"You and Qian are headed to America soon," they'll say in a worried tone. "What about H1N1 and all the people who've had it there?"
My response, "What about it?"
Nearly all Chinese people I've heard talk about H1N1 are scared. If I didn't read the news and just based my perspective on the people around me, I'd certainly think that humanity is on the brink of a worldwide flu pandemic.
Reading the following editorial from The Los Angeles Times from someone who experienced a quarantine in China helps explain why Chinese people are on edge:
Simply, the people who are suspected of possibly having H1N1 become, for all intents and purposes, swine on the back of a truck. Seeing this kind of action, it's easy to see why Chinese people are freaked out.
Image from Xinhua News
When I arrived in China late last month, the hazmat-suited public officials who met my plane had the same question for each passenger: "Have you had contact with pigs?" The officials took our temperatures, and then we were free to pass through customs and go on our way.
As a physician who had come to Shanghai to lecture at a Chinese medical school, I found it interesting to witness firsthand China's public health response to the H1N1 virus. The process seemed like overkill, and it had debatable public health benefits, but it didn't inconvenience me terribly. Or so I thought at the time.
The next evening, I returned from dinner to find two white-coated public health workers waiting for me in the lobby of my hotel. Apparently, a passenger three rows in front and five seats across from me on the flight had tested positive for H1N1. I was given 30 minutes to pack my belongings. When I returned with my bags, I noticed that the hotel staff stood in the corner of the suddenly cleared lobby wearing surgical masks. "I have no symptoms whatsoever," I tried to explain, but the siren of the ambulance that sped to the front of the hotel drowned out my protestations. The back door opened to reveal three fellow American passengers from my flight. I climbed in, and we drove two hours in darkness.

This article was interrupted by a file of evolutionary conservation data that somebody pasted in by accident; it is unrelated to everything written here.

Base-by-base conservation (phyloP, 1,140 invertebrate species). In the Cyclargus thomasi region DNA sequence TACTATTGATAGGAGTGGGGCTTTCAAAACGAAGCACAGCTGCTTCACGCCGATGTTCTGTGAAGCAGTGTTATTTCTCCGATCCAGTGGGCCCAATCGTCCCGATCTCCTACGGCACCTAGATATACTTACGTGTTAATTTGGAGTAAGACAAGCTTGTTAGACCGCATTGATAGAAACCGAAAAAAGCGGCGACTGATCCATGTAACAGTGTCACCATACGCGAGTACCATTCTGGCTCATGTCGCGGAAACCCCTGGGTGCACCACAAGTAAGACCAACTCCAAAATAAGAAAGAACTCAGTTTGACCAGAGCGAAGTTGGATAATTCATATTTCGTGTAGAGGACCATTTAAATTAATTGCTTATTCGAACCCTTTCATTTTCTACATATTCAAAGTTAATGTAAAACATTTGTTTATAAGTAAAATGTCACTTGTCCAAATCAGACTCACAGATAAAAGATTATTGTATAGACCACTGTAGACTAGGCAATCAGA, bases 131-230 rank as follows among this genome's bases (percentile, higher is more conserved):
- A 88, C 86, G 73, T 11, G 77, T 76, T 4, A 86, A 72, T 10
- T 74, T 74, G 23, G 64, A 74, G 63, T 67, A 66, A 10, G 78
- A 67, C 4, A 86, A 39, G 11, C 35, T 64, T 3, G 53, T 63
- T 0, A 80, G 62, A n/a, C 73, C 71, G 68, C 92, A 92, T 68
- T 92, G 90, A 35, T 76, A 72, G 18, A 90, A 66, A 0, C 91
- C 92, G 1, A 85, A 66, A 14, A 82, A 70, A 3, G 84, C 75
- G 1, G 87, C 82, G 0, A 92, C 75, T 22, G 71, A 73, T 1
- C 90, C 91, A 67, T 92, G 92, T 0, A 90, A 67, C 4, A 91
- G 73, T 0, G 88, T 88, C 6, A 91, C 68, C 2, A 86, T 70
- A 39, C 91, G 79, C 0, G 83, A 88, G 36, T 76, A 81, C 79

At 3 a.m., we arrived at a rural motel complex. Each of us was assigned to a single room and handed a letter. "Ladies and Gentlemen, I hope you have had a good trip to China," it read without a hint of irony. "In order to combat H1N1 you will stay at the Fengxian Medical Observation and execution institution for these special days. Stay at your observation room, no come out of your room. This temporary separation is for your family and friends' happiness and health. You will find quality services here. Have a nice time at this special moment."
As this doctor acknowledges later in the article, influenza pandemics are something to be worried about. But he does a nice job breaking down why China's interpretation of swift and precise action are both antiquated and off-the-mark.
It is important for H1N1 not to take off in China. The sanitary conditions here leave a lot to be desired.
I remember being dumbfounded when, getting my first medical check examination for my work visa in China, there was no soap in the hospital bathroom for the patrons to wash their hands. So you can imagine the state of the rest of society if hospitals can't even muster up the energy to provide soap dispensers.
Saying that, locking up foreigners who were on the same plane as someone who tested positive for H1N1 doesn't seem to be a proportionate response to this situation.